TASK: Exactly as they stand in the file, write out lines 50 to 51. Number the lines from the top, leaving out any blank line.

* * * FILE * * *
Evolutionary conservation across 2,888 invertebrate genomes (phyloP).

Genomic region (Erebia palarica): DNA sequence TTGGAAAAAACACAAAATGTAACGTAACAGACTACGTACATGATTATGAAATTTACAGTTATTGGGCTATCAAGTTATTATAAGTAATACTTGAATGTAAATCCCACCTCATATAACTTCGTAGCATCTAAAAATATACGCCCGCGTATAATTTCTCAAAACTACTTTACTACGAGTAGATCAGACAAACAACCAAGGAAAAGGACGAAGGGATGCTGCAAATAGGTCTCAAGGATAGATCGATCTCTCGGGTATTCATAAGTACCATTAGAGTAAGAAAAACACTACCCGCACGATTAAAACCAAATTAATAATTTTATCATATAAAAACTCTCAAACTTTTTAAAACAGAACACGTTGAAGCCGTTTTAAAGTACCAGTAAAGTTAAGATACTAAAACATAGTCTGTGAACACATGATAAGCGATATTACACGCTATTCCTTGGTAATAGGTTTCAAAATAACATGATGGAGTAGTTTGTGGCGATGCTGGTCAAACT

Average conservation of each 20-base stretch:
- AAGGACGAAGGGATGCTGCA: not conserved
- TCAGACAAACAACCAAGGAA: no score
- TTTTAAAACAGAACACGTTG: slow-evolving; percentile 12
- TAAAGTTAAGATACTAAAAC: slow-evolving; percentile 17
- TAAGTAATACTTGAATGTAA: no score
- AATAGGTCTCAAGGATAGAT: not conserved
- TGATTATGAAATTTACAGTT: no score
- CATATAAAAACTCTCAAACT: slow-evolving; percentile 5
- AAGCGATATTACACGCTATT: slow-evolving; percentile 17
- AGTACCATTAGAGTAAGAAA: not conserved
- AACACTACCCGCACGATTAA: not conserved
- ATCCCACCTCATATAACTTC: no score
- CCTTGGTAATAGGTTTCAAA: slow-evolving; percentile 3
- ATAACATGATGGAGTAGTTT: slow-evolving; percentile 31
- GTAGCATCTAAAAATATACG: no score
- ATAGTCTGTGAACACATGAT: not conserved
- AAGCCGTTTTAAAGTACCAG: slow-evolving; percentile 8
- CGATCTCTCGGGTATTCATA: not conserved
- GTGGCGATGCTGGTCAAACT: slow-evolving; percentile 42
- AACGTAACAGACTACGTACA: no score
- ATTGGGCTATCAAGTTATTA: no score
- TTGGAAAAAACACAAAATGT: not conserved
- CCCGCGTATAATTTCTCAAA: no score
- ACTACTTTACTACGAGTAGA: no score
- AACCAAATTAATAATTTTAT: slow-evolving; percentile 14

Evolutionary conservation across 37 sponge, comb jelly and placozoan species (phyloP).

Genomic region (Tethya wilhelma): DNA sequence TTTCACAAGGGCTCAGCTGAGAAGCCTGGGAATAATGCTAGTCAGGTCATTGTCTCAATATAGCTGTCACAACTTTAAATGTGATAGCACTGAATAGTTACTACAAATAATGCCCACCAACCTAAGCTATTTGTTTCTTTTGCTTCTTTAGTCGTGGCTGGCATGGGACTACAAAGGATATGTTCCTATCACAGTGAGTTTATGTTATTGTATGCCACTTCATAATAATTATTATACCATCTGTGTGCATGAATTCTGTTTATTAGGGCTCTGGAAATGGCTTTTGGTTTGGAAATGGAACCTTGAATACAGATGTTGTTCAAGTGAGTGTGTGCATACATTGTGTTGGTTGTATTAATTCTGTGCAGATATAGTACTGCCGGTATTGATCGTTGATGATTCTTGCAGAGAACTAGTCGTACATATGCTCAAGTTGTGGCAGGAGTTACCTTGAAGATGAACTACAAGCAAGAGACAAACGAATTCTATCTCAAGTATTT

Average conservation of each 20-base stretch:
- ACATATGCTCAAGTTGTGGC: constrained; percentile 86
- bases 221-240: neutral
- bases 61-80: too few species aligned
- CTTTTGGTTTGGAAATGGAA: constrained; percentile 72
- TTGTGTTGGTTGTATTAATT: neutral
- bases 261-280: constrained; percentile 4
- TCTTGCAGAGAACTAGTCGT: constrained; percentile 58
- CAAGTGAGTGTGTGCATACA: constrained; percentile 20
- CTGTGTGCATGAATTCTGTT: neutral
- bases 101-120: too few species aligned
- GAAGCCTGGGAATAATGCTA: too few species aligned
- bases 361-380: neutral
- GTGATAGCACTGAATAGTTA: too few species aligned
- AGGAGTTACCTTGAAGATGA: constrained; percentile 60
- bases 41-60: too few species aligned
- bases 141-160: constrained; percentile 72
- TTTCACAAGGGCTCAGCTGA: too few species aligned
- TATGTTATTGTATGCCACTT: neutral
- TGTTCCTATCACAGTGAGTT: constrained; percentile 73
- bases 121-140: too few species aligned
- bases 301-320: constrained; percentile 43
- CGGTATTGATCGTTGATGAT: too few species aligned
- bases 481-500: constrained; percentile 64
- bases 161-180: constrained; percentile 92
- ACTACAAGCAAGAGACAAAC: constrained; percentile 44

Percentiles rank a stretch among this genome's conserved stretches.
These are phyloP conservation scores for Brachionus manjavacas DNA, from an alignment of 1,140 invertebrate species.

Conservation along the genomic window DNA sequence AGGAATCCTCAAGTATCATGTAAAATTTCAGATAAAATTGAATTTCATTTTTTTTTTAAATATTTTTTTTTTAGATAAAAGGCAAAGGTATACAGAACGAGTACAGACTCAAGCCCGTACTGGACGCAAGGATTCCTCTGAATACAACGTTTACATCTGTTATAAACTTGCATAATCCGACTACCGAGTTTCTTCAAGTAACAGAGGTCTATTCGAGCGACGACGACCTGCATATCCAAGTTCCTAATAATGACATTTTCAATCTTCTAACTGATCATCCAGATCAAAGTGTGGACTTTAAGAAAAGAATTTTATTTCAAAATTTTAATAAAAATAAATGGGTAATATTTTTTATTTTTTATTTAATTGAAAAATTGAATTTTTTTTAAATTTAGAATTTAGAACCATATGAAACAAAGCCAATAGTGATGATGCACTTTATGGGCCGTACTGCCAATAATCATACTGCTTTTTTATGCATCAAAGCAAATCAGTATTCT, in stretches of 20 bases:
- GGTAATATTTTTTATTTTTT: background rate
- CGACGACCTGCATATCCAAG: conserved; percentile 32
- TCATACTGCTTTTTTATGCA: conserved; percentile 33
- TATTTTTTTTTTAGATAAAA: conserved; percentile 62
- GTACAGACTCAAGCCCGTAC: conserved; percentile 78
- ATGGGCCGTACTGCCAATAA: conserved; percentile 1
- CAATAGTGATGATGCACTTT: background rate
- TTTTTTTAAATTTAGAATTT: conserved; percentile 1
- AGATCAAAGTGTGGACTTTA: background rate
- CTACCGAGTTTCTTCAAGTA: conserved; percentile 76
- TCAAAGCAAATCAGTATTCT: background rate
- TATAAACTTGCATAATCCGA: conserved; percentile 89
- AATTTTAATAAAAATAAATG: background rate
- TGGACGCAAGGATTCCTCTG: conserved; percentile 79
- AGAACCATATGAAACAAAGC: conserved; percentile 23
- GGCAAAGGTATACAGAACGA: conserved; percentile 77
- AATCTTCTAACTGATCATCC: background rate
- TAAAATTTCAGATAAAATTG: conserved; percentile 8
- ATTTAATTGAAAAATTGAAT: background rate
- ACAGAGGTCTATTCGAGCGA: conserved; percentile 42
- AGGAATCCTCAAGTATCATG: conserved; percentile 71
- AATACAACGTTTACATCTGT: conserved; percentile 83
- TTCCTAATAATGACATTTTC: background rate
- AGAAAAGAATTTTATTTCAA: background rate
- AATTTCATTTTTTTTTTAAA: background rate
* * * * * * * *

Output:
- TGTTCCTATCACAGTGAGTT: constrained; percentile 73
- bases 121-140: too few species aligned